- A new report titled Transcending Oil: Hawaii’s Path to a Clean Energy Economy notes the progress made by the US state in its clean energy transition goal, but says more needs to be done and faster
- Hawaii could accelerate clean energy transition by a few years in cost-effective manner: Rhodium Group's report says it could look at targeting 58% to 84% renewable power target by 2030, instead of 40%
- Innovation and scaled deployment have slashed cost of renewables, making these cheaper than oil, giving all the more reason to Hawaii to step up its efforts in this direction
- Such steps could lead to more job creation in terms of annual statewide employment
- The state would need to address some ‘artificial barriers’ and have friendly policies in place for this acceleration
Hawaii is aiming to reach a 40% renewable power share by 2030. But a report commissioned by Hawaii based Elemental Excelerator says it is cheaper to go faster and reach between 58% to 84% by the target year. This would increase investments in clean energy up to an additional $2.9 billion and reduce the amount of money spent offshore for imported oil.
The investment could increase average annual statewide employment with 1,522 jobs. Innovation and scaled deployment have slashed the cost of renewables so much that these now are cheaper than oil in many applications.
Hawaii has today almost 16,000 clean energy jobs. On average these jobs pay $3.00 to $7.00 per hour better than the median wage. In 2017, the share of renewable energy in the state’s power mix reached 25%, up from 6% in 2008. Indeed, Hawaii is the most ambitious US state when it comes to renewables targets.
However, the report ‘Transcending Oil: Hawaii’s Path to a Clean Energy Economy’, by Rhodium Group suggests the state should speed up its clean energy transition and address its oil dependence in both electric and ground transportation sectors.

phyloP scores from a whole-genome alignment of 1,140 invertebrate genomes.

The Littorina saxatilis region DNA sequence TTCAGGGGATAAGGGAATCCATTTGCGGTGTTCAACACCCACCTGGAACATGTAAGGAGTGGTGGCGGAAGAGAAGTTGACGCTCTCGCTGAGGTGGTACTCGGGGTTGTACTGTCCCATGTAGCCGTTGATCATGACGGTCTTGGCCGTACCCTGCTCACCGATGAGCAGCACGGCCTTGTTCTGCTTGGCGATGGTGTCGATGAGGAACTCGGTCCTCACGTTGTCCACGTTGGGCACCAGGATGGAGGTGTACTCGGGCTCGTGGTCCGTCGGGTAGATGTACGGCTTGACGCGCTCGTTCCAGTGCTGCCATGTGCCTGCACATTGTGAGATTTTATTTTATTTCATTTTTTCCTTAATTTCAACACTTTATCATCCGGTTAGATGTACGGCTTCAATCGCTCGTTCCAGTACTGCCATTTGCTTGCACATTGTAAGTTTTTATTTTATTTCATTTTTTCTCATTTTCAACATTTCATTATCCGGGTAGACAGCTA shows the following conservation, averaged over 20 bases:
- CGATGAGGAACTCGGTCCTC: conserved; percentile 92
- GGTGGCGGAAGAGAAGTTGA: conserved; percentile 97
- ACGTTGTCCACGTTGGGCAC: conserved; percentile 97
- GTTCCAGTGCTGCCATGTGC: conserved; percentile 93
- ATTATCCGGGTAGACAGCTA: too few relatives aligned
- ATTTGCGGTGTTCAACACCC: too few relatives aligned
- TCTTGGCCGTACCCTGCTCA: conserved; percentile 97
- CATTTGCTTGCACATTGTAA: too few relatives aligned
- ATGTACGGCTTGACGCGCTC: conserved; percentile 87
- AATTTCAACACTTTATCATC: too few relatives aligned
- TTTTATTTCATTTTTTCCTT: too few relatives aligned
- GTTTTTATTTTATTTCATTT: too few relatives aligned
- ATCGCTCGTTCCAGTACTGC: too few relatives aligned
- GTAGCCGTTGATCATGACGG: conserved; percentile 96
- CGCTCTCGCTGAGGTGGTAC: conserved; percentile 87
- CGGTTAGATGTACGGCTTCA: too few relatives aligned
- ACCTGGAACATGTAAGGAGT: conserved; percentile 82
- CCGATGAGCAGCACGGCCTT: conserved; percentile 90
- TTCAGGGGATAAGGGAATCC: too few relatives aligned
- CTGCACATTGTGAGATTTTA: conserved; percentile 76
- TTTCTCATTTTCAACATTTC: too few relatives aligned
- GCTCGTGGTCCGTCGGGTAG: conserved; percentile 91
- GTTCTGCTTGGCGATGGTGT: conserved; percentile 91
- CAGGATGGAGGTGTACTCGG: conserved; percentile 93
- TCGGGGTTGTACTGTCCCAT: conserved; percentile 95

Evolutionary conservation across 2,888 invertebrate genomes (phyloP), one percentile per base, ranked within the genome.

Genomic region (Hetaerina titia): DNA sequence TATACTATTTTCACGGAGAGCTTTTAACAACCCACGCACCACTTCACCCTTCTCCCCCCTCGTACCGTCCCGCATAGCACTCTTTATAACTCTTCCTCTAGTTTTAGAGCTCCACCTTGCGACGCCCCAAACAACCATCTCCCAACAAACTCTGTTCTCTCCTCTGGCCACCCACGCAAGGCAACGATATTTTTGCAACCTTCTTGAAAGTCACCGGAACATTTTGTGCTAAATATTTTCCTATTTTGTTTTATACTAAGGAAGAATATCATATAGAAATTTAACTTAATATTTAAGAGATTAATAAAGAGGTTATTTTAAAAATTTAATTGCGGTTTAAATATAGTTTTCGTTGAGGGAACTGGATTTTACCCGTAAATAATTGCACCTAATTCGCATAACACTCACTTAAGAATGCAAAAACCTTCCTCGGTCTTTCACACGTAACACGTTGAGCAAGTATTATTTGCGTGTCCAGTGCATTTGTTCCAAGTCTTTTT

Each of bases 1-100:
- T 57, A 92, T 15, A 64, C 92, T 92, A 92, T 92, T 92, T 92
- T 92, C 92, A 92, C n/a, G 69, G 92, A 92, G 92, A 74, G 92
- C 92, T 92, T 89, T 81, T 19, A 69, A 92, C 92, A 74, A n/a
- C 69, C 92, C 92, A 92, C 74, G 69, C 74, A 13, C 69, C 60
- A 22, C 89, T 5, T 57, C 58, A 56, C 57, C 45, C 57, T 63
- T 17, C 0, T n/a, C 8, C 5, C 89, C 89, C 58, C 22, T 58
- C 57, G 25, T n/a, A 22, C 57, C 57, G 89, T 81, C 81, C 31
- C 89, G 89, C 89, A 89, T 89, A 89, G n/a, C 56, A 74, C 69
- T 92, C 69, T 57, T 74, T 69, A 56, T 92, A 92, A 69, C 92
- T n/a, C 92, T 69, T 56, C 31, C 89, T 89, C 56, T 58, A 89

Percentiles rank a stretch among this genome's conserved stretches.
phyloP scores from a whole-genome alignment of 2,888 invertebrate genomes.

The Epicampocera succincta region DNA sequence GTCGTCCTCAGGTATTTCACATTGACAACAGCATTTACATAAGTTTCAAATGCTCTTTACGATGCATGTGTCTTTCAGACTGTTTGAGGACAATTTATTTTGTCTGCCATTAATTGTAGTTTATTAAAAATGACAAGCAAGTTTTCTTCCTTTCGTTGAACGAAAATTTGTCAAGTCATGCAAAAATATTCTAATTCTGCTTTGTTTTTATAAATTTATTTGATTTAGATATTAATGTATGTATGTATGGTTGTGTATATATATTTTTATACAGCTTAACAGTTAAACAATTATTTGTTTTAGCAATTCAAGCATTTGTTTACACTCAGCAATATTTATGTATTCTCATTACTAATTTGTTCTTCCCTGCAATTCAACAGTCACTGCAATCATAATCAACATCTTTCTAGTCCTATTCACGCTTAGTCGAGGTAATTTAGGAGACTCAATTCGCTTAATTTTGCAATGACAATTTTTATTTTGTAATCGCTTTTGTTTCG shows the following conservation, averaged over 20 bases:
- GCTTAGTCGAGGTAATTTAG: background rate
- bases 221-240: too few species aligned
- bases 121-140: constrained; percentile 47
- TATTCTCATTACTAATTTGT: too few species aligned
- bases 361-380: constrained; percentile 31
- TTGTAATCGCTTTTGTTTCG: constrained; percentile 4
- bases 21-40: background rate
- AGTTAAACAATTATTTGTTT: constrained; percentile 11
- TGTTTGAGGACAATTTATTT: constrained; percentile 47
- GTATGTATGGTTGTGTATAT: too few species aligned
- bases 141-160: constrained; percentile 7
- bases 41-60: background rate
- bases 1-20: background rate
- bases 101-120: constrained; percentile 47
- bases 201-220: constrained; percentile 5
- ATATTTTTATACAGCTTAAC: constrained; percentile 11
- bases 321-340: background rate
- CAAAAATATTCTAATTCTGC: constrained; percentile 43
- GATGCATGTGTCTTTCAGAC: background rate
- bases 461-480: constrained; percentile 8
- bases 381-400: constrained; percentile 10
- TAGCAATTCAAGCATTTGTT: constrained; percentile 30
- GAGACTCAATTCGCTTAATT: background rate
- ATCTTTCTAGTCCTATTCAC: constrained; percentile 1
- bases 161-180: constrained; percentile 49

“Under a range of oil prices and renewable energy costs, it is cheaper for Hawaii to accelerate the clean energy transition than to stay on Business as Usual trajectory. In our modeling, the cheapest pathway shows renewable generation providing between 58% and 84% of all electricity generation in the state by 2030 compared to the current mandate of 40%,”it reads.
Achieving this scenario requires doing away with some ‘artificial barriers’: This includes lifting limits on distributed energy; have a fair compensation scheme for distributed energy sources, especially rooftop solar; have a comprehensive energy strategy in place that proactively engages all concerned stakeholders; introduce a carbon tax which can be used to fund clean energy development, among others.
The authors of the report point out, “In the Business as Usual scenario, we estimate that operating Hawaii’s four electric power systems from 2020 through 2045 will cost $12.3 to $23.4 billion in net present value terms (NPV). The range represents differences in fuel prices and renewable energy costs. We find generating more power from renewables in Hawaii would reduce system costs dramatically to $9.5 to $16.4 billion on a net present value basis between 2020 and 2045. That represents a savings of $3 to $7 billion over this time frame.”
Hawaii aims to go 100% renewable by 2045. This is planned to be achieved in phases: 30% by 2020, 40% by 2030, 70% by 2040 and 100% by 2045. In July 2017, Hawaiian Electric Companies was given green light to achieve the 100% renewables goal 5 years ahead of state target (see HECO’s 100% RE Plan Approved).
The report is accessible on Rhodium Group’s website.